Audi Faces Emissions Scandal as Companies Upgrade Fleets to Meet EU Directives

by | Jan 22, 2018

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(Photo Credit: Open Grid Scheduler / Grid Engine, Flickr Creative Commons)

While companies in the EU are working to upgrade existing fleets, news of another emissions-cheating scandal has surfaced.

A global logistics company focusing on the automotive, aerospace, retail, healthcare, and technology sectors announced it has invested in a new vehicle fleet that will increase fuel economy and reduce running costs — while also reducing CO2 emissions — by using the latest Euro 6 technology. The company’s announcement coincides with reports from Germany’s KBA automotive watchdog that Audi has been using emissions-cheating software in its latest Euro-6 diesel models.

Yusen Logistics has upgraded nearly 100 vehicles with 45 new Renault tractor units from the efficient T range and 50 new MAN tractor units from the TGX 460 series. The units, complete with the latest Euro 6 technology, will bring the fleet in line with EU directives to reduce pollutants from vehicle exhausts by converting the majority of nitrogen oxide into harmless nitrogen and water before reaching the exhaust, according to American Shipper.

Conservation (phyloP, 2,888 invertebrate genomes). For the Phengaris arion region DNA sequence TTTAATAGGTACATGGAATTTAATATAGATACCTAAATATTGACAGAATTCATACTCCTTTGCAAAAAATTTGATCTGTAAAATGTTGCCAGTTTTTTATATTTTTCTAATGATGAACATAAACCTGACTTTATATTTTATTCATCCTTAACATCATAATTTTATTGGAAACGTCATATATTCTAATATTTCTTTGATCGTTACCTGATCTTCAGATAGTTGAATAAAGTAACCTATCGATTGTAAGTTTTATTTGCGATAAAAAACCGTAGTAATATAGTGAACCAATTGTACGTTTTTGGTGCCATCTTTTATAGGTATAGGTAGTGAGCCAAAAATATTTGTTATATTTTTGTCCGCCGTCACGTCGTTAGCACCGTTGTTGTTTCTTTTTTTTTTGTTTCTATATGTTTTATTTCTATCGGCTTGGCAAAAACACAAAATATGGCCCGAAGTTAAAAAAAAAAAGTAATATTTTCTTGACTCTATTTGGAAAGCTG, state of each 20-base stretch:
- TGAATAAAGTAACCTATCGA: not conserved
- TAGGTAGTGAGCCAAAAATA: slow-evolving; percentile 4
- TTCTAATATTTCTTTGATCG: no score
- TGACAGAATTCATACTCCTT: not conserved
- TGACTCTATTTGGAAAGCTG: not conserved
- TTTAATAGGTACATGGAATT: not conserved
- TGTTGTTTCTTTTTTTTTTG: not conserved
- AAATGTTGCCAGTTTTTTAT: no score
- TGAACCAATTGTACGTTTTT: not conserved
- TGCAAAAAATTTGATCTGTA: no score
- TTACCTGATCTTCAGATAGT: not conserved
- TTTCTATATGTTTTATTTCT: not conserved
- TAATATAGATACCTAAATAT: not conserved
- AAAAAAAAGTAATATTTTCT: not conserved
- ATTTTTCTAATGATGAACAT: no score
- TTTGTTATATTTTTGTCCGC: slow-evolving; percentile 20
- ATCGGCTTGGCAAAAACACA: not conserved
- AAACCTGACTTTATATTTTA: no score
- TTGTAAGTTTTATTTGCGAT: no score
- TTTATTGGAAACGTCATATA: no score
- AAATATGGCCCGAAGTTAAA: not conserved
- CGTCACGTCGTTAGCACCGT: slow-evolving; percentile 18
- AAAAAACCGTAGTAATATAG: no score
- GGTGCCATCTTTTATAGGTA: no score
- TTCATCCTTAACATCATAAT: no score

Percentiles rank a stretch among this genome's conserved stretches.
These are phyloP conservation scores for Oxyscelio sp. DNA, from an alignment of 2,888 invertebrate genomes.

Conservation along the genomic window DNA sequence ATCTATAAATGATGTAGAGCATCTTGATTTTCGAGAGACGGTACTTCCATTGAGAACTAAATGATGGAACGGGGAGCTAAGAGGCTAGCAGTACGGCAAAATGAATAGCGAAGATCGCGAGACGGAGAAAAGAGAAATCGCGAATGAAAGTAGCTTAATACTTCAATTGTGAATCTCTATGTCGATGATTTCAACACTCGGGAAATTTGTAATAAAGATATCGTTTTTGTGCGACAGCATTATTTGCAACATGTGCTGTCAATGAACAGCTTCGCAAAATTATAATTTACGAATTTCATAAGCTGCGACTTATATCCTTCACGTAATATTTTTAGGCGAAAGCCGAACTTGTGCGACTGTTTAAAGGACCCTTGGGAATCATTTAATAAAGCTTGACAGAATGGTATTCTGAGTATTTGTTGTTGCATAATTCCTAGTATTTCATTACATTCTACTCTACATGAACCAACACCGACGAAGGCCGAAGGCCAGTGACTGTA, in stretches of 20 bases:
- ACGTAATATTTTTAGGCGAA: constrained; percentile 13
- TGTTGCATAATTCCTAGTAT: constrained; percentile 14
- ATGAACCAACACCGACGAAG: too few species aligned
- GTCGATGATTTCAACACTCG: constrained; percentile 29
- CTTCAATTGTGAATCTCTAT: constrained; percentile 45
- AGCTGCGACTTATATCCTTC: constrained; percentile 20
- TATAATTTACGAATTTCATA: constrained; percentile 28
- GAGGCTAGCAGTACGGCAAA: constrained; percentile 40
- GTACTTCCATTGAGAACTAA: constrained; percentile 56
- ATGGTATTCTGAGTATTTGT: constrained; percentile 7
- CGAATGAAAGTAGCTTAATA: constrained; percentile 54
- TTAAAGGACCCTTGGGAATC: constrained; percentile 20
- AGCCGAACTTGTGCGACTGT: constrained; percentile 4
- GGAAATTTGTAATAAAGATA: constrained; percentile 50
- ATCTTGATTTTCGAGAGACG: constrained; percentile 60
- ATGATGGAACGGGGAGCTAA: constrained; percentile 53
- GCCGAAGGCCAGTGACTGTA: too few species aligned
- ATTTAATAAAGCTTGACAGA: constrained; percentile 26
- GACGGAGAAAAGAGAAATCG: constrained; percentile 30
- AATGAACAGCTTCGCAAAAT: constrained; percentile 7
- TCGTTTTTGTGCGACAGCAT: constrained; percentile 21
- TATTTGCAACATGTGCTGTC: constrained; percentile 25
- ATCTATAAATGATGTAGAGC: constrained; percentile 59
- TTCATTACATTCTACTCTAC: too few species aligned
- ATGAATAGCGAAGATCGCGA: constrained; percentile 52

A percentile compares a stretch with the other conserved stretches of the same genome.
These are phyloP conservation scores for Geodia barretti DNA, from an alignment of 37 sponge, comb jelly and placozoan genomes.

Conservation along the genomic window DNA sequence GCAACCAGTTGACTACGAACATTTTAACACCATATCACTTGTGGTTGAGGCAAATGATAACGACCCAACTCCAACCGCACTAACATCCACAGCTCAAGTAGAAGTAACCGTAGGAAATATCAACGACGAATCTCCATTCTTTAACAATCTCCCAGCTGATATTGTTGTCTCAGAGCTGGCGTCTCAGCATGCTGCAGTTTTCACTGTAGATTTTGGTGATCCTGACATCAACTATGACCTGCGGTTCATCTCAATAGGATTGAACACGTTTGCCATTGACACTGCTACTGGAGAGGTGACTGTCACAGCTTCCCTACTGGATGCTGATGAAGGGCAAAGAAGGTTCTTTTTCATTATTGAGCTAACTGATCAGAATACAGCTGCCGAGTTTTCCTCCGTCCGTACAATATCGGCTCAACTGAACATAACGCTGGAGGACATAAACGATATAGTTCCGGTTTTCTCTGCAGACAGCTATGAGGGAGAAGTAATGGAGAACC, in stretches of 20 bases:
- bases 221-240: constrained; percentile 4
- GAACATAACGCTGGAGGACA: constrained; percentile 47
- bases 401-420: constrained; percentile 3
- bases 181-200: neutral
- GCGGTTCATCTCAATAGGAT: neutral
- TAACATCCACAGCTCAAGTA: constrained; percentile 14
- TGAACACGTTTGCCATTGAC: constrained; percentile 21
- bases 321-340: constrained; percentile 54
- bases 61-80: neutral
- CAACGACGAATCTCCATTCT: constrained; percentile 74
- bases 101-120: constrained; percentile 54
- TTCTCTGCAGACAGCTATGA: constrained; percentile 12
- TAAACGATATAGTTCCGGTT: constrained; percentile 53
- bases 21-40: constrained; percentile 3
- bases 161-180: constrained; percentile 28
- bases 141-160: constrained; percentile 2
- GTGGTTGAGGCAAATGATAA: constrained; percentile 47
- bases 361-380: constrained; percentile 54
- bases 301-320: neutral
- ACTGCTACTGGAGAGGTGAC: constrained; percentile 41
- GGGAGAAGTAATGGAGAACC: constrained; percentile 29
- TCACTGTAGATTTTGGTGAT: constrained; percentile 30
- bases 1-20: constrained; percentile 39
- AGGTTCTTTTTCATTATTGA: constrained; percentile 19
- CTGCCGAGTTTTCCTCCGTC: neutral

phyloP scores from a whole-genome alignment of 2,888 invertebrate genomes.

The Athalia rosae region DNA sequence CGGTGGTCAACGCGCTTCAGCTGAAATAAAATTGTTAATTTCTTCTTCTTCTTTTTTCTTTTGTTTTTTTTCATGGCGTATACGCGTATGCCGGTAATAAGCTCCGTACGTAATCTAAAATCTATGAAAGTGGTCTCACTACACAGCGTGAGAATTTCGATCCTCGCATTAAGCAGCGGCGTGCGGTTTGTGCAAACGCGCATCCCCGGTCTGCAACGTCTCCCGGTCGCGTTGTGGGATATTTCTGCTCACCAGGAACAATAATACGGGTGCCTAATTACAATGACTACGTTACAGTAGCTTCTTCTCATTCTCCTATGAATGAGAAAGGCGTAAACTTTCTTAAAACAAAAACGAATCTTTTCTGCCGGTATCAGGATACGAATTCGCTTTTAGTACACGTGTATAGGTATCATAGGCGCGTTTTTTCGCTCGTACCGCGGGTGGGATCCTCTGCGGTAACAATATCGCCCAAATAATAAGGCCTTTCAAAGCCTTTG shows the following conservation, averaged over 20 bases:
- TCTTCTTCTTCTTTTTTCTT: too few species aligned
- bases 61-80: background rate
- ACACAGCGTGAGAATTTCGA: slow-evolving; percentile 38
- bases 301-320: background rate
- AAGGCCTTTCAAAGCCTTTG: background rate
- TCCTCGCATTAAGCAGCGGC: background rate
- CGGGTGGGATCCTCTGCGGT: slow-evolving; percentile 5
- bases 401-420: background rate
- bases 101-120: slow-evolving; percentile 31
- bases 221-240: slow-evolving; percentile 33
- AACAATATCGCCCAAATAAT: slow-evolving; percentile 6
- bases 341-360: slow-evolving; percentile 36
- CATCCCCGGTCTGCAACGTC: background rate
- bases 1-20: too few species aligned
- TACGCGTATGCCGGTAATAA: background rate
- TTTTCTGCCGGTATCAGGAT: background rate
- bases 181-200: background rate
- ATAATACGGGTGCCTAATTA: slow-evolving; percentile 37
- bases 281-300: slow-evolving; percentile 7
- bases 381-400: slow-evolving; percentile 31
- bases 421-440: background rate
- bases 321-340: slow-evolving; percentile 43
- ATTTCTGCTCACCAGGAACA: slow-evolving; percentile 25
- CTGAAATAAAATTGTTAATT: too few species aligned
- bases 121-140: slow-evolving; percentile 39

Euro 6 refers to the sixth iteration of the EU’s directive to reduce harmful pollutants from vehicle exhausts. These include nitrogen oxide (NOx), carbon monoxide (CO), hydrocarbons (THC and NMHC) and particulate matter (PM), explained AutoExpress last summer. Companies like Yusen and BSB Transport have been engaged in upgrading fleets in order to meet the standards.

Cheating Scandals

The Audi “cheating” technology, which works in the lab during emissions testing, turns off emissions-reducing measures when on the road in order to protect the engine, according to MarketWatch. The automotive company is recalling 127,000 vehicles, including A4 through A8 Audi models, and Q5 and Q7 sport utility, The Times reports. The company says it has included the models with its July recall of diesel engines with V6 and V8 TDI engines. The engine control software for the vehicles in question will be “completely revised, tested and submitted to the KBA for approval,” Audi said in a statement.

Volkswagen faced costly recalls and lawsuits — to the eventual tune of more than $25 billion — after it was found in 2015 to have illegally manipulated engine software. While vehicles met nitrogen oxide emissions standards in laboratory tests, they emitted as much as 40 times the permitted levels in real-world conditions.

Audi has been accused in media reports of having devised the so-called defeat devices years earlier, according to Reuters.

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